Marshall: ‘A love-hate relationship with snow’

Islander columnist Becky Fox Marshall explores the pleasures and pain of snow days on Bainbridge.

What is it about snow that makes us shop like it’s the end of the world? What is about snow that makes us want it so badly, then detest it so completely?

The snow that defined this Christmas season revealed two significant things about myself (and I bet I’m not alone) – when it’s not falling, I feel cheated and when it is falling, I’m freaked out. Bottom line: I’m never quite satisfied.

The not falling thing. Remember in mid-December, when they first started saying we were destined to experience snowfall? I set up a command center – the TV remote set to rock back and forth between Northwest Cable News and The Weather Channel; flashlights throughout the house and the computer set to Cliff Mass’s weather blog.

And then it did begin to fall – all around the state. But it wasn’t falling on Bainbridge. Television reporters were dispatched far and wide, the cameras revealing deep, swirling snow. But here? Nothing. Cheated again!

Still, hope springs eternal. I felt compelled to go to the grocery store (with everyone else) and stock up on food. But when I got home, there was still not a flake to be found. I turned on the TV and saw pictures of snowmen in towns to the north, south and east.

But here we were – all stocked up and hunkered down with nowhere to go.

Maybe if we shopped for more food, the snow would come.

So we did, and a few days later the snow finally arrived. Yea! It snowed and snowed and snowed. It was beautiful. We watched it fall. We went for walks, appreciating how it muted all sound and turned the neighborhood into a peaceful, clean postcard with the trees and road buried and covered in snow.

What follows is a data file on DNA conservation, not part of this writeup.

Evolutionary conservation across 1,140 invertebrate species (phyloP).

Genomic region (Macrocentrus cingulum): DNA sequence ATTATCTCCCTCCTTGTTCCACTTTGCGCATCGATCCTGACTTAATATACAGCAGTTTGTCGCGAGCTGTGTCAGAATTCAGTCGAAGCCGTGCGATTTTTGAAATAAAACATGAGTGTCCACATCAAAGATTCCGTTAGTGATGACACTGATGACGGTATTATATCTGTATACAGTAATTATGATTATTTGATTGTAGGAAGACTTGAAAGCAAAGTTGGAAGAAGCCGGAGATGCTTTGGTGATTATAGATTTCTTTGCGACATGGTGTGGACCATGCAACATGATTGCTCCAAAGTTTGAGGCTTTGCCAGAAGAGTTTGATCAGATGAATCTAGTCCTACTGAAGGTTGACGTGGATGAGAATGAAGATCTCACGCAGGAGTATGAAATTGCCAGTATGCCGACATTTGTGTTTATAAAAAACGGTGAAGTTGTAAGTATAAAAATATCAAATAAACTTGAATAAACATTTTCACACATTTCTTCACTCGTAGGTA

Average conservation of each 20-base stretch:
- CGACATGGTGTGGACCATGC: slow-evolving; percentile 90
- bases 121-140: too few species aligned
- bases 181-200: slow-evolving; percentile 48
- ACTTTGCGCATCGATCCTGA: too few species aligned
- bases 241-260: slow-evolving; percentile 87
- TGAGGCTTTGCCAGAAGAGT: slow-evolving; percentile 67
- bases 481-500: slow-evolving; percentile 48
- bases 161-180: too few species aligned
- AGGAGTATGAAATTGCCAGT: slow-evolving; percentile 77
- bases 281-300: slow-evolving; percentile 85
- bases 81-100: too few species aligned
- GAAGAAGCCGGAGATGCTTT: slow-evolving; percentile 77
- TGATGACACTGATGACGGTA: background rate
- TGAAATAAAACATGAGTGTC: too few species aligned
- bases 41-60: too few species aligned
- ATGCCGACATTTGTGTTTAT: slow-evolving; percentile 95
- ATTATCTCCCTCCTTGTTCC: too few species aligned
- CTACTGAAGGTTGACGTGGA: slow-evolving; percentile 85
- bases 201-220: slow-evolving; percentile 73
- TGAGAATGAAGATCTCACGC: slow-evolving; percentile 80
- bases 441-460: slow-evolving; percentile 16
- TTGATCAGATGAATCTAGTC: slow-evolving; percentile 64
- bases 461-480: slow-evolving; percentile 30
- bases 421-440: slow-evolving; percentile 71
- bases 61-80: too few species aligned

Soon, we began to feel the urge to return to the grocery store. I went into town with a neighbor. I bought more food.

The next day, the family was weary of being snowed in. The novelty had worn off and the food we bought on the first, second and third “storm’s a-comin’” trips seemed inadequate and boring. What if we couldn’t get out for weeks? Did we have enough hot chocolate? What if we lost power?

It was, after all, the perfect storm. It was beautiful but we had power. But after a couple days of watching the news and The Weather Channel, and reading the weather blog, we were again dissatisfied.
We had to get out. We were over it. We needed it to go away. We screwed up our courage and got in the car. The family was beginning to berate me for having the only car that does well in snow, and yet leaving it sitting in the carport. So we packed up the car, picked up a few neighbors, and ventured out. Back to the store. I’ve never spent so much money on groceries in my life!

Finally the snow was gone. People returned to their homes and lives. I changed the channel. I forgot about the weather blog.

Soon I began to miss the snow. When I uploaded my pictures, I marveled at its beauty and at the magical feeling of not being able to get out. Snow makes time stand still, and all the regular rules of your schedule are out the window. When you get back to actual time, and the regular rules, it makes you miss the snow.

And so tonight, on this Sunday night after New Year’s, the snow has returned.

It is pretty. But that mattered for about 15 minutes before I felt strongly compelled to go grocery shopping. And now, 3 hours into it, I just want the snow to go away. The lights are flashing, my Internet is down and I have a dentist’s appointment tomorrow.

But I do want to thank the snow. I have lots of lots of groceries, and a renewed respect for my car. And I now know that this “never being satisfied” thing is something I need to work on for my own personal development.

Perhaps I can make peace with snow. If it falls here, that’s cool. If it doesn’t, that’s cool, too. I will no longer take it personally. While it does its thing, I’ll work on my own development – shop by need, not forecast; drive without fear; and stop wishing for snow when there isn’t any, and for no snow when there is some. In short, I shall endeavor to be satisfied regardless.

Still, I sure wish it would stop. Although I’m comforted by the words of Thomas Edison: “Show me a thoroughly satisfied (wo)man and I will show you a failure.”